The inevitable has finally happened and Wall Street investors seem to be at ease for the moment. Today, Janet Yellen the Federal reserve Chair, raised interest rates for the first time in 9 years to 0.25% from 0%.
Stocks reacted positively to the news but not without many concerns. The top concern among investors and the Fed is the effect the interest rate hike will have on emerging markets. The Fed signaled they will be watching this very closely so they can keep our market stable.
Others areas are leaving investors a little concerned like the Junk Bond market. Could drying liquidity fears become increasingly amplified by the new interest rate hike?
As soon as the announcement was made, Wells Fargo followed by JP Morgan raised prime loan interest rates to 3.50% from 3.25%. Auto sales have been good with 0% interest rates and now future earnings for the auto industry are in question.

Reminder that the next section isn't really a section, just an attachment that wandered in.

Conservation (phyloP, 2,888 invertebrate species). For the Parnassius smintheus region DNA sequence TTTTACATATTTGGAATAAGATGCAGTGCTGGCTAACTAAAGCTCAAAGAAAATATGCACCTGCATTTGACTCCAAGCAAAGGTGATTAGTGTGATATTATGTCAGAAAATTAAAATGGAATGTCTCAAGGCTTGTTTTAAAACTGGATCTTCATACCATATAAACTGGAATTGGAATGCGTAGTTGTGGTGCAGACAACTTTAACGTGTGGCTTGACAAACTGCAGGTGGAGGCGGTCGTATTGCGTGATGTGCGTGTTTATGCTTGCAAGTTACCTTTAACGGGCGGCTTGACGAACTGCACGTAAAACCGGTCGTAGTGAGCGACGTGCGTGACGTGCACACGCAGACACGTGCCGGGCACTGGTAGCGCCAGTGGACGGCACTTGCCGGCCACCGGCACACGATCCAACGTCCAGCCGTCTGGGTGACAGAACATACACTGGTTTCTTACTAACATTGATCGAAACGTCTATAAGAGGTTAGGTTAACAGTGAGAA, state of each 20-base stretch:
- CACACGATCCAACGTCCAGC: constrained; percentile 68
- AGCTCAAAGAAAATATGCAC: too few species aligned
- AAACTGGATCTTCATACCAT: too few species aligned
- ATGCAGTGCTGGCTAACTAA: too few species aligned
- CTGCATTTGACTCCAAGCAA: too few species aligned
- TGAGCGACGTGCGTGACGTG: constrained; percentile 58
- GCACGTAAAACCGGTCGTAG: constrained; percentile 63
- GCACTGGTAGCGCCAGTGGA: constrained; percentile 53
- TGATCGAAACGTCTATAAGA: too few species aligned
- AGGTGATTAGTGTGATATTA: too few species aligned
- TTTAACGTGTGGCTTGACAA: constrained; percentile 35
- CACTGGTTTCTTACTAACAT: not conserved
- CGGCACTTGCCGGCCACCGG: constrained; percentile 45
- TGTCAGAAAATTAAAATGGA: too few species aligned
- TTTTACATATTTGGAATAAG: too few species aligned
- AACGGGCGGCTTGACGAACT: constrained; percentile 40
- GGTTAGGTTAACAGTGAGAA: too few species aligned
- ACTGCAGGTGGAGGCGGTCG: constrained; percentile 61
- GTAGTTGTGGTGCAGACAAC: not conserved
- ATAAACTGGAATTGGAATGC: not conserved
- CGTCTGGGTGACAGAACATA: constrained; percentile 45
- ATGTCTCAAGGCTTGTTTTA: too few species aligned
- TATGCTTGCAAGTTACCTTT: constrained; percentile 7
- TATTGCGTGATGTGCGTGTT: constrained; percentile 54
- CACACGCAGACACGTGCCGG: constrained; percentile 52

As for 2016, the Fed will most likely raise rates between 1 and 4 times, each likely being a 0.25%. Many are speculating already that the FED won’t make it past its first interest rate hike next year without causing more financial quagmires as a result.
So for today, stocks rallied, but we will have to give it a few days, if not weeks to see what type of effect, if any, the interest rate hike will actually have an effect on our economy as a whole.
As for the near future it looks like more market volatility ahead. Even though Janet spiked the proverbial football, it just doesn't feel right.
The truth is, she was forced to raise rates because of the Feds hesitation in September. Janet can think what she wants about the anemic strength of our economy. But lets ask ourselves?
If the economy is so good, why is the price of every commodity out there so terrible? If the economy is so good, why do junk bonds continue to fall? If the economy is so good, why is there recurring talks of a global recession.
The Fed will do whatever investors want till either it all comes crumbling down, or till the 2016 election is won by Democrats.
I think we can all see that the political powers are still at play.